We appreciate our colleagues’ outstanding efforts – their contributions have supported and strengthened the foundation of our company. We will keep the momentum strong as we continue to move forward with our ongoing strategy to create a New Gannett and a new future.

Best regards,

Bob Dickey


My sympathies to you if you believe any of that crap.

Gannett wants to get rid of more people, and the company is starting with the old folks [old meaning 55 and over], who supposedly are making the most money.

I've got several friends in that group. 

I wish them the best.

By the way, we usually meet every Wednesday afternoon for pie and coffee.

The pie is free. 

That makes it taste even better, whether you've accepted a buyout or not.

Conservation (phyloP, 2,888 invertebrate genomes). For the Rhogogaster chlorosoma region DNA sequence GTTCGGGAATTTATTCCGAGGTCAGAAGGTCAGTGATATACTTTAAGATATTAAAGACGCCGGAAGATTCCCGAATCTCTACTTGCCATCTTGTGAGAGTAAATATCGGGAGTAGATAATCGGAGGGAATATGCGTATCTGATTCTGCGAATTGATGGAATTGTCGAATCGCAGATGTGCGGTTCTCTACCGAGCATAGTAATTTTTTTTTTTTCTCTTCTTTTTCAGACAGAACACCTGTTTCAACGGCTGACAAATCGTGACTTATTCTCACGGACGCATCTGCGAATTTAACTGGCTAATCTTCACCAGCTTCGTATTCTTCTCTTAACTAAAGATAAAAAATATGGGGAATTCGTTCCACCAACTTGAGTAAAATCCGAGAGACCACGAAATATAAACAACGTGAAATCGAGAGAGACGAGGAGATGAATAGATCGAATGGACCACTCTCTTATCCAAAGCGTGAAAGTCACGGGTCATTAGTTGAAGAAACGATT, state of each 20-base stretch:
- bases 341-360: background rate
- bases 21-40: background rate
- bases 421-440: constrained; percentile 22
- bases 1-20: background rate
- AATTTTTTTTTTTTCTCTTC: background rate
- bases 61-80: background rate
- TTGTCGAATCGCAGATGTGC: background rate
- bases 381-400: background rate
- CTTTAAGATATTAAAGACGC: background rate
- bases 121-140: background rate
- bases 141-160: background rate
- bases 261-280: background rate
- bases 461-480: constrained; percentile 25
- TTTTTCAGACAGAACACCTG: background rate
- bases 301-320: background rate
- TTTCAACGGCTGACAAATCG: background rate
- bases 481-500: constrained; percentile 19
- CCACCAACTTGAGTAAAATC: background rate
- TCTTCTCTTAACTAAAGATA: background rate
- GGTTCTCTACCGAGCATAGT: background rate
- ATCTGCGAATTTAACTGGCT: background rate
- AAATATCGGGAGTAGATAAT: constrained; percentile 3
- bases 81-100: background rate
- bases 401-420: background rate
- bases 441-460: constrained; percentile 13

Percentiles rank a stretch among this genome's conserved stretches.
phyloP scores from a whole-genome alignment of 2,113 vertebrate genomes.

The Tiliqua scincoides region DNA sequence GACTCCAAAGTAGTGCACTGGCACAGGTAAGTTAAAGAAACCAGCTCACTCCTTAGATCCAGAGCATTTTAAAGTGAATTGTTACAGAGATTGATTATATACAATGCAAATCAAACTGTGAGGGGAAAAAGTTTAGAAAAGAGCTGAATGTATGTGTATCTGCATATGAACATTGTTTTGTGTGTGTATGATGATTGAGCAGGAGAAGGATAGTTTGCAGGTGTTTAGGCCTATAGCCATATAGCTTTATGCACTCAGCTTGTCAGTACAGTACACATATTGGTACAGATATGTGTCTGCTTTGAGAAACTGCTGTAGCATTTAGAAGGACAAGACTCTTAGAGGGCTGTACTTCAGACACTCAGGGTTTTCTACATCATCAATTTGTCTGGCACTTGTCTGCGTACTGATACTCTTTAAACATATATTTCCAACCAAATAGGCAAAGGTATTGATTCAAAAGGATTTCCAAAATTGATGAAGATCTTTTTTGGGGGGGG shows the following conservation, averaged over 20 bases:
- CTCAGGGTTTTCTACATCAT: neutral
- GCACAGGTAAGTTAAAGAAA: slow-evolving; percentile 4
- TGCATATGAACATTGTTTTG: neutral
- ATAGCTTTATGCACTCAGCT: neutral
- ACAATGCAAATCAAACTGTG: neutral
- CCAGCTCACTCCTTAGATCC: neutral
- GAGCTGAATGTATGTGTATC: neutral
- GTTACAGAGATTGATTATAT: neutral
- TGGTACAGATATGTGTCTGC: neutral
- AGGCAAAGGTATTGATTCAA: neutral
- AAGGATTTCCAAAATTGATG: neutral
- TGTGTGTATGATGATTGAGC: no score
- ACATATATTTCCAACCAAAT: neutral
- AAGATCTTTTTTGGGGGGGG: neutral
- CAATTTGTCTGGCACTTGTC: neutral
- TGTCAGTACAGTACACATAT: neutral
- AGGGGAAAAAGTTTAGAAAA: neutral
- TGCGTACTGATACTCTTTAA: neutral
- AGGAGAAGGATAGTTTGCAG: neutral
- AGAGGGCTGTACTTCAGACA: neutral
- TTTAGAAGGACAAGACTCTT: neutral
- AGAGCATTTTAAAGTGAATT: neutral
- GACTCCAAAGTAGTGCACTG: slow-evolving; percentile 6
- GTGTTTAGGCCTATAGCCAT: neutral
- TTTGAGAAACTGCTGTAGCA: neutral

Jim Romenesko, owner of, followed up on his original story of the Gannett Co. buyout. He wrote:

What are the specifics of the offer, Gannett employees? Please email me the details.

UPDATE ON THE OFFER: “Two weeks pay per year for 25+ years, capped at one year. 1.5 weeks pay per year for all others being offered,” writes a Gannett employee who is eligible for the deal.


In reference to the above-mentioned pie, plus any other type of food, here's something from Iowa Free

Des Moines Register food columnist Jennifer Miller resigned from her position weeks after she admitted to lying in one of her articles.

Miller has been working at the Register since 1988, primarily covering topics related to food and beverages. In her May 5 column, Miller reported that she participated in a sauce-tasting event for Jethro’s restaurant on April 27. Shortly after the article was published, she confessed that she did not attend.
Jennifer Miller

As Miller writes in the opening paragraph of her May 11 column, “First, I need to tell you something. I lied.” According to her, she was on vacation the week before the tasting and “had to work ahead.” When she was done with work that Friday, she said she became ill and rested at home for the next four days.